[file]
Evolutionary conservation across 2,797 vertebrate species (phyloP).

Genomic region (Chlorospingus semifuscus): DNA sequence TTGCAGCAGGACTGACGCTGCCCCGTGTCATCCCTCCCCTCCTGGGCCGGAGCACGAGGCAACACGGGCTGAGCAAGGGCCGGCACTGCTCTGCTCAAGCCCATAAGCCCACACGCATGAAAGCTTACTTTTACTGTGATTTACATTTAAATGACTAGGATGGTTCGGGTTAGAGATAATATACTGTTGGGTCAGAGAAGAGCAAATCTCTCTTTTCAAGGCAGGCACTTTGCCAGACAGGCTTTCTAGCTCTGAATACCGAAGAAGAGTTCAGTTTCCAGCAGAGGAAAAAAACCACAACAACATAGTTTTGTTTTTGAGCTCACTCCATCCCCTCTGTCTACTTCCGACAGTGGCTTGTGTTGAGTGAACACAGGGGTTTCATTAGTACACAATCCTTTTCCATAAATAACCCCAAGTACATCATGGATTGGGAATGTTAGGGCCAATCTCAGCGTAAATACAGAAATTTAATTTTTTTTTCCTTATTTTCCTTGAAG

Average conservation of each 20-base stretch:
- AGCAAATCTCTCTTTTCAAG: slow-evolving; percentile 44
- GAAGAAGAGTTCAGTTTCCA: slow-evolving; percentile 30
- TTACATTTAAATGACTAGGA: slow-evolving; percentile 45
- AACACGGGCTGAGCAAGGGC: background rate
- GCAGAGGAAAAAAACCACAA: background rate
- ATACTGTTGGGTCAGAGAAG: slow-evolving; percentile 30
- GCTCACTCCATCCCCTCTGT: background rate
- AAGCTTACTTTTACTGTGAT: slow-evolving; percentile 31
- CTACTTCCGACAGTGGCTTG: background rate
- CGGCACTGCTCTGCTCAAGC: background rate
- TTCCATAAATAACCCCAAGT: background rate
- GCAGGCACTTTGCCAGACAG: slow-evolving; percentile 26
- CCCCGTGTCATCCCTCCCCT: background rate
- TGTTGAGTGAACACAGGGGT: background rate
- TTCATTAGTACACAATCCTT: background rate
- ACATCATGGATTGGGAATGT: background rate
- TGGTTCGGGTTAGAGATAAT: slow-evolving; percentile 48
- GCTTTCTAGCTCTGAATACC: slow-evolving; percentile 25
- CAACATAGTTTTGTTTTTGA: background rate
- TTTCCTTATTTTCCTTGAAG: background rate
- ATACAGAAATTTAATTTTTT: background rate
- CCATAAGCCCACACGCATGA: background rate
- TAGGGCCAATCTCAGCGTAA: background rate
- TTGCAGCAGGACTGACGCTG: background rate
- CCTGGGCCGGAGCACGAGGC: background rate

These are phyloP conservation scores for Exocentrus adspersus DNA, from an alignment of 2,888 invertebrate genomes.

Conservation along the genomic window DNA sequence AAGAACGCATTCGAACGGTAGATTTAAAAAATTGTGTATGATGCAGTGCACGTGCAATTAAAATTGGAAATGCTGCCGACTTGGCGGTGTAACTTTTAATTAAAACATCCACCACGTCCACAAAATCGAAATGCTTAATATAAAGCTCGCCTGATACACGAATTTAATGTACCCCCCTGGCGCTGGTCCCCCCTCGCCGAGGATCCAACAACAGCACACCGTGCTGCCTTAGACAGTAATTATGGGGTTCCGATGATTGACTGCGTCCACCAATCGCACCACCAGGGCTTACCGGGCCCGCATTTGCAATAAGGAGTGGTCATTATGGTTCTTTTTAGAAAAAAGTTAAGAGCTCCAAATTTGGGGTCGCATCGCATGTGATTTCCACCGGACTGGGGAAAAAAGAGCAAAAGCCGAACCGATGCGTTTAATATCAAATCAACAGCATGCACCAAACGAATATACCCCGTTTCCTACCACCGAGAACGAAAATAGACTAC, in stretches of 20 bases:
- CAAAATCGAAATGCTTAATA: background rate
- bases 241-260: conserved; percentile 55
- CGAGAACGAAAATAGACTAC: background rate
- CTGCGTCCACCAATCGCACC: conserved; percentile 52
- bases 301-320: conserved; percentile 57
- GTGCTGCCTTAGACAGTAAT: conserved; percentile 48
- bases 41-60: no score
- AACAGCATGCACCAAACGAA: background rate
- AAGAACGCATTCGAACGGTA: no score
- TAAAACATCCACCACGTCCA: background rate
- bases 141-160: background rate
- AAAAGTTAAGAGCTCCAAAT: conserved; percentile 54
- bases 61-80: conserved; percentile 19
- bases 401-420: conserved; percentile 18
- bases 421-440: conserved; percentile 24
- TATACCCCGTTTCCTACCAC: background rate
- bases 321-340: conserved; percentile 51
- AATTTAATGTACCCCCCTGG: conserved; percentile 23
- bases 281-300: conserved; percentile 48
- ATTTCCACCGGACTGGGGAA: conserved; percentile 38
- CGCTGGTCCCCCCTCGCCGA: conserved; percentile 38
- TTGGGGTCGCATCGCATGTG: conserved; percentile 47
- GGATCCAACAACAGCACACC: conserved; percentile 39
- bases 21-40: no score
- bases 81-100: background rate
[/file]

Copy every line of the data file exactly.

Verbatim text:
Evolutionary conservation across 2,797 vertebrate species (phyloP).

Genomic region (Chlorospingus semifuscus): DNA sequence TTGCAGCAGGACTGACGCTGCCCCGTGTCATCCCTCCCCTCCTGGGCCGGAGCACGAGGCAACACGGGCTGAGCAAGGGCCGGCACTGCTCTGCTCAAGCCCATAAGCCCACACGCATGAAAGCTTACTTTTACTGTGATTTACATTTAAATGACTAGGATGGTTCGGGTTAGAGATAATATACTGTTGGGTCAGAGAAGAGCAAATCTCTCTTTTCAAGGCAGGCACTTTGCCAGACAGGCTTTCTAGCTCTGAATACCGAAGAAGAGTTCAGTTTCCAGCAGAGGAAAAAAACCACAACAACATAGTTTTGTTTTTGAGCTCACTCCATCCCCTCTGTCTACTTCCGACAGTGGCTTGTGTTGAGTGAACACAGGGGTTTCATTAGTACACAATCCTTTTCCATAAATAACCCCAAGTACATCATGGATTGGGAATGTTAGGGCCAATCTCAGCGTAAATACAGAAATTTAATTTTTTTTTCCTTATTTTCCTTGAAG

Average conservation of each 20-base stretch:
- AGCAAATCTCTCTTTTCAAG: slow-evolving; percentile 44
- GAAGAAGAGTTCAGTTTCCA: slow-evolving; percentile 30
- TTACATTTAAATGACTAGGA: slow-evolving; percentile 45
- AACACGGGCTGAGCAAGGGC: background rate
- GCAGAGGAAAAAAACCACAA: background rate
- ATACTGTTGGGTCAGAGAAG: slow-evolving; percentile 30
- GCTCACTCCATCCCCTCTGT: background rate
- AAGCTTACTTTTACTGTGAT: slow-evolving; percentile 31
- CTACTTCCGACAGTGGCTTG: background rate
- CGGCACTGCTCTGCTCAAGC: background rate
- TTCCATAAATAACCCCAAGT: background rate
- GCAGGCACTTTGCCAGACAG: slow-evolving; percentile 26
- CCCCGTGTCATCCCTCCCCT: background rate
- TGTTGAGTGAACACAGGGGT: background rate
- TTCATTAGTACACAATCCTT: background rate
- ACATCATGGATTGGGAATGT: background rate
- TGGTTCGGGTTAGAGATAAT: slow-evolving; percentile 48
- GCTTTCTAGCTCTGAATACC: slow-evolving; percentile 25
- CAACATAGTTTTGTTTTTGA: background rate
- TTTCCTTATTTTCCTTGAAG: background rate
- ATACAGAAATTTAATTTTTT: background rate
- CCATAAGCCCACACGCATGA: background rate
- TAGGGCCAATCTCAGCGTAA: background rate
- TTGCAGCAGGACTGACGCTG: background rate
- CCTGGGCCGGAGCACGAGGC: background rate

These are phyloP conservation scores for Exocentrus adspersus DNA, from an alignment of 2,888 invertebrate genomes.

Conservation along the genomic window DNA sequence AAGAACGCATTCGAACGGTAGATTTAAAAAATTGTGTATGATGCAGTGCACGTGCAATTAAAATTGGAAATGCTGCCGACTTGGCGGTGTAACTTTTAATTAAAACATCCACCACGTCCACAAAATCGAAATGCTTAATATAAAGCTCGCCTGATACACGAATTTAATGTACCCCCCTGGCGCTGGTCCCCCCTCGCCGAGGATCCAACAACAGCACACCGTGCTGCCTTAGACAGTAATTATGGGGTTCCGATGATTGACTGCGTCCACCAATCGCACCACCAGGGCTTACCGGGCCCGCATTTGCAATAAGGAGTGGTCATTATGGTTCTTTTTAGAAAAAAGTTAAGAGCTCCAAATTTGGGGTCGCATCGCATGTGATTTCCACCGGACTGGGGAAAAAAGAGCAAAAGCCGAACCGATGCGTTTAATATCAAATCAACAGCATGCACCAAACGAATATACCCCGTTTCCTACCACCGAGAACGAAAATAGACTAC, in stretches of 20 bases:
- CAAAATCGAAATGCTTAATA: background rate
- bases 241-260: conserved; percentile 55
- CGAGAACGAAAATAGACTAC: background rate
- CTGCGTCCACCAATCGCACC: conserved; percentile 52
- bases 301-320: conserved; percentile 57
- GTGCTGCCTTAGACAGTAAT: conserved; percentile 48
- bases 41-60: no score
- AACAGCATGCACCAAACGAA: background rate
- AAGAACGCATTCGAACGGTA: no score
- TAAAACATCCACCACGTCCA: background rate
- bases 141-160: background rate
- AAAAGTTAAGAGCTCCAAAT: conserved; percentile 54
- bases 61-80: conserved; percentile 19
- bases 401-420: conserved; percentile 18
- bases 421-440: conserved; percentile 24
- TATACCCCGTTTCCTACCAC: background rate
- bases 321-340: conserved; percentile 51
- AATTTAATGTACCCCCCTGG: conserved; percentile 23
- bases 281-300: conserved; percentile 48
- ATTTCCACCGGACTGGGGAA: conserved; percentile 38
- CGCTGGTCCCCCCTCGCCGA: conserved; percentile 38
- TTGGGGTCGCATCGCATGTG: conserved; percentile 47
- GGATCCAACAACAGCACACC: conserved; percentile 39
- bases 21-40: no score
- bases 81-100: background rate